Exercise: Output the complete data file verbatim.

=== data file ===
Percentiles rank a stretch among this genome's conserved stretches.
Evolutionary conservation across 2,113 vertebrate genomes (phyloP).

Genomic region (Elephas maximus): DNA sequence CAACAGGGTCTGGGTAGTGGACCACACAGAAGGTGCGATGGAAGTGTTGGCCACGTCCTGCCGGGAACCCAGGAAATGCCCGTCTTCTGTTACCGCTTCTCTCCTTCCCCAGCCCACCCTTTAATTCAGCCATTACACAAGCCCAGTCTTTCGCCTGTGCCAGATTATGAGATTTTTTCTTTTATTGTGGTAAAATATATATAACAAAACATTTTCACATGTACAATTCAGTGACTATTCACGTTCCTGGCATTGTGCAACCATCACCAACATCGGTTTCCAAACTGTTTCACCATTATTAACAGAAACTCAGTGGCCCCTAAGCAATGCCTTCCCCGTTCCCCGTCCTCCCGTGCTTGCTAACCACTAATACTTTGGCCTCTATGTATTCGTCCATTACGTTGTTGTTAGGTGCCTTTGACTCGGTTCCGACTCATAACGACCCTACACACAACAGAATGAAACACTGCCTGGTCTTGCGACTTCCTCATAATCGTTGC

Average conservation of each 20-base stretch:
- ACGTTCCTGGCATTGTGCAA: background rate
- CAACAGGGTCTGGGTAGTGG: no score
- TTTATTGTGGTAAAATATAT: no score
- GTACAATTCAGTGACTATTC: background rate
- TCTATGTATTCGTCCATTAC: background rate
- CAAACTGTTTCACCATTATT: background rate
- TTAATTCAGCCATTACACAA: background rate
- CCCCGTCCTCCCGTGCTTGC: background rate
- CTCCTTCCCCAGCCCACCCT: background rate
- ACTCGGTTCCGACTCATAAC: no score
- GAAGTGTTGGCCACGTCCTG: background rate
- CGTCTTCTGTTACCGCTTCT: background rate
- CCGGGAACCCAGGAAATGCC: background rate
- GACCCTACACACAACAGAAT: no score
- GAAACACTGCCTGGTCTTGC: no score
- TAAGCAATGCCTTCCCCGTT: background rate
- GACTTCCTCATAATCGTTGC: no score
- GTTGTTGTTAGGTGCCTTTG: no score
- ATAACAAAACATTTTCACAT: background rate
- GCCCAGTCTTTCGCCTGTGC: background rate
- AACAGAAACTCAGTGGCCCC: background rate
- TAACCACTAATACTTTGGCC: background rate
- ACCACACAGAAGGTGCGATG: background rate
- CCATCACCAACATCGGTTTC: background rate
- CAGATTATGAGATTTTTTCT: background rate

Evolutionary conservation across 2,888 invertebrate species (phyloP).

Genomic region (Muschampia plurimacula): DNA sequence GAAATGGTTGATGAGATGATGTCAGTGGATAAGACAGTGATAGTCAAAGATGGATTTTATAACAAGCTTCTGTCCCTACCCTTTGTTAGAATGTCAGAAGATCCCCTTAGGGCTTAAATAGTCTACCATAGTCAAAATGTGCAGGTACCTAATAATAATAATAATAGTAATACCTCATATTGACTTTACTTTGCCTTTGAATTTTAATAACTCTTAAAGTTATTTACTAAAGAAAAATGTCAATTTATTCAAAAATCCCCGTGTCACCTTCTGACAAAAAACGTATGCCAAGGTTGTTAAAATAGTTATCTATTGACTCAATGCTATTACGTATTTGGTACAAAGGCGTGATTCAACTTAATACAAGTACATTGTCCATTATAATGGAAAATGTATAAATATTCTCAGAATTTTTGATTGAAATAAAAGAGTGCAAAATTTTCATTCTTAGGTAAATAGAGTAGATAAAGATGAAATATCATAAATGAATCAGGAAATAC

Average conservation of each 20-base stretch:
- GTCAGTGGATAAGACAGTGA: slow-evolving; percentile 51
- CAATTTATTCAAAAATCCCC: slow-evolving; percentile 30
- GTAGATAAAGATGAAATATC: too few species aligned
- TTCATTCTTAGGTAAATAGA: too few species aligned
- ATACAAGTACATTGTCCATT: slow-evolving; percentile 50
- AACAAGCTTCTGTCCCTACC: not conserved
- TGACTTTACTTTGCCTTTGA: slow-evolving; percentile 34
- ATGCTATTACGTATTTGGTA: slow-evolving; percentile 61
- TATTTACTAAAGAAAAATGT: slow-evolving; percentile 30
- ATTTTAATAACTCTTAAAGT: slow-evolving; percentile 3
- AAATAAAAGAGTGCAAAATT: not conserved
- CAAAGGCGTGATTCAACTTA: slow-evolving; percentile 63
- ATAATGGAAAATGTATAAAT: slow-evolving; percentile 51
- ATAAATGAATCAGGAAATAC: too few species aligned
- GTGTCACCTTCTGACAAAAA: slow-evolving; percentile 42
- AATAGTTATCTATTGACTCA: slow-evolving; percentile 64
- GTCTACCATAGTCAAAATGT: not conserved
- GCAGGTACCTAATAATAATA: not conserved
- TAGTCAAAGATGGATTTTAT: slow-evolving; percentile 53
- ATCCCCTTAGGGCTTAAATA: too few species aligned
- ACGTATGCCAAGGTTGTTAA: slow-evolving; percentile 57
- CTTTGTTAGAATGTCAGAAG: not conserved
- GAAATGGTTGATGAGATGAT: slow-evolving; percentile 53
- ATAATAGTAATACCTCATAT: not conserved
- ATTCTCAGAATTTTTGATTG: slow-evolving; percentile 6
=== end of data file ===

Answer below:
Percentiles rank a stretch among this genome's conserved stretches.
Evolutionary conservation across 2,113 vertebrate genomes (phyloP).

Genomic region (Elephas maximus): DNA sequence CAACAGGGTCTGGGTAGTGGACCACACAGAAGGTGCGATGGAAGTGTTGGCCACGTCCTGCCGGGAACCCAGGAAATGCCCGTCTTCTGTTACCGCTTCTCTCCTTCCCCAGCCCACCCTTTAATTCAGCCATTACACAAGCCCAGTCTTTCGCCTGTGCCAGATTATGAGATTTTTTCTTTTATTGTGGTAAAATATATATAACAAAACATTTTCACATGTACAATTCAGTGACTATTCACGTTCCTGGCATTGTGCAACCATCACCAACATCGGTTTCCAAACTGTTTCACCATTATTAACAGAAACTCAGTGGCCCCTAAGCAATGCCTTCCCCGTTCCCCGTCCTCCCGTGCTTGCTAACCACTAATACTTTGGCCTCTATGTATTCGTCCATTACGTTGTTGTTAGGTGCCTTTGACTCGGTTCCGACTCATAACGACCCTACACACAACAGAATGAAACACTGCCTGGTCTTGCGACTTCCTCATAATCGTTGC

Average conservation of each 20-base stretch:
- ACGTTCCTGGCATTGTGCAA: background rate
- CAACAGGGTCTGGGTAGTGG: no score
- TTTATTGTGGTAAAATATAT: no score
- GTACAATTCAGTGACTATTC: background rate
- TCTATGTATTCGTCCATTAC: background rate
- CAAACTGTTTCACCATTATT: background rate
- TTAATTCAGCCATTACACAA: background rate
- CCCCGTCCTCCCGTGCTTGC: background rate
- CTCCTTCCCCAGCCCACCCT: background rate
- ACTCGGTTCCGACTCATAAC: no score
- GAAGTGTTGGCCACGTCCTG: background rate
- CGTCTTCTGTTACCGCTTCT: background rate
- CCGGGAACCCAGGAAATGCC: background rate
- GACCCTACACACAACAGAAT: no score
- GAAACACTGCCTGGTCTTGC: no score
- TAAGCAATGCCTTCCCCGTT: background rate
- GACTTCCTCATAATCGTTGC: no score
- GTTGTTGTTAGGTGCCTTTG: no score
- ATAACAAAACATTTTCACAT: background rate
- GCCCAGTCTTTCGCCTGTGC: background rate
- AACAGAAACTCAGTGGCCCC: background rate
- TAACCACTAATACTTTGGCC: background rate
- ACCACACAGAAGGTGCGATG: background rate
- CCATCACCAACATCGGTTTC: background rate
- CAGATTATGAGATTTTTTCT: background rate

Evolutionary conservation across 2,888 invertebrate species (phyloP).

Genomic region (Muschampia plurimacula): DNA sequence GAAATGGTTGATGAGATGATGTCAGTGGATAAGACAGTGATAGTCAAAGATGGATTTTATAACAAGCTTCTGTCCCTACCCTTTGTTAGAATGTCAGAAGATCCCCTTAGGGCTTAAATAGTCTACCATAGTCAAAATGTGCAGGTACCTAATAATAATAATAATAGTAATACCTCATATTGACTTTACTTTGCCTTTGAATTTTAATAACTCTTAAAGTTATTTACTAAAGAAAAATGTCAATTTATTCAAAAATCCCCGTGTCACCTTCTGACAAAAAACGTATGCCAAGGTTGTTAAAATAGTTATCTATTGACTCAATGCTATTACGTATTTGGTACAAAGGCGTGATTCAACTTAATACAAGTACATTGTCCATTATAATGGAAAATGTATAAATATTCTCAGAATTTTTGATTGAAATAAAAGAGTGCAAAATTTTCATTCTTAGGTAAATAGAGTAGATAAAGATGAAATATCATAAATGAATCAGGAAATAC

Average conservation of each 20-base stretch:
- GTCAGTGGATAAGACAGTGA: slow-evolving; percentile 51
- CAATTTATTCAAAAATCCCC: slow-evolving; percentile 30
- GTAGATAAAGATGAAATATC: too few species aligned
- TTCATTCTTAGGTAAATAGA: too few species aligned
- ATACAAGTACATTGTCCATT: slow-evolving; percentile 50
- AACAAGCTTCTGTCCCTACC: not conserved
- TGACTTTACTTTGCCTTTGA: slow-evolving; percentile 34
- ATGCTATTACGTATTTGGTA: slow-evolving; percentile 61
- TATTTACTAAAGAAAAATGT: slow-evolving; percentile 30
- ATTTTAATAACTCTTAAAGT: slow-evolving; percentile 3
- AAATAAAAGAGTGCAAAATT: not conserved
- CAAAGGCGTGATTCAACTTA: slow-evolving; percentile 63
- ATAATGGAAAATGTATAAAT: slow-evolving; percentile 51
- ATAAATGAATCAGGAAATAC: too few species aligned
- GTGTCACCTTCTGACAAAAA: slow-evolving; percentile 42
- AATAGTTATCTATTGACTCA: slow-evolving; percentile 64
- GTCTACCATAGTCAAAATGT: not conserved
- GCAGGTACCTAATAATAATA: not conserved
- TAGTCAAAGATGGATTTTAT: slow-evolving; percentile 53
- ATCCCCTTAGGGCTTAAATA: too few species aligned
- ACGTATGCCAAGGTTGTTAA: slow-evolving; percentile 57
- CTTTGTTAGAATGTCAGAAG: not conserved
- GAAATGGTTGATGAGATGAT: slow-evolving; percentile 53
- ATAATAGTAATACCTCATAT: not conserved
- ATTCTCAGAATTTTTGATTG: slow-evolving; percentile 6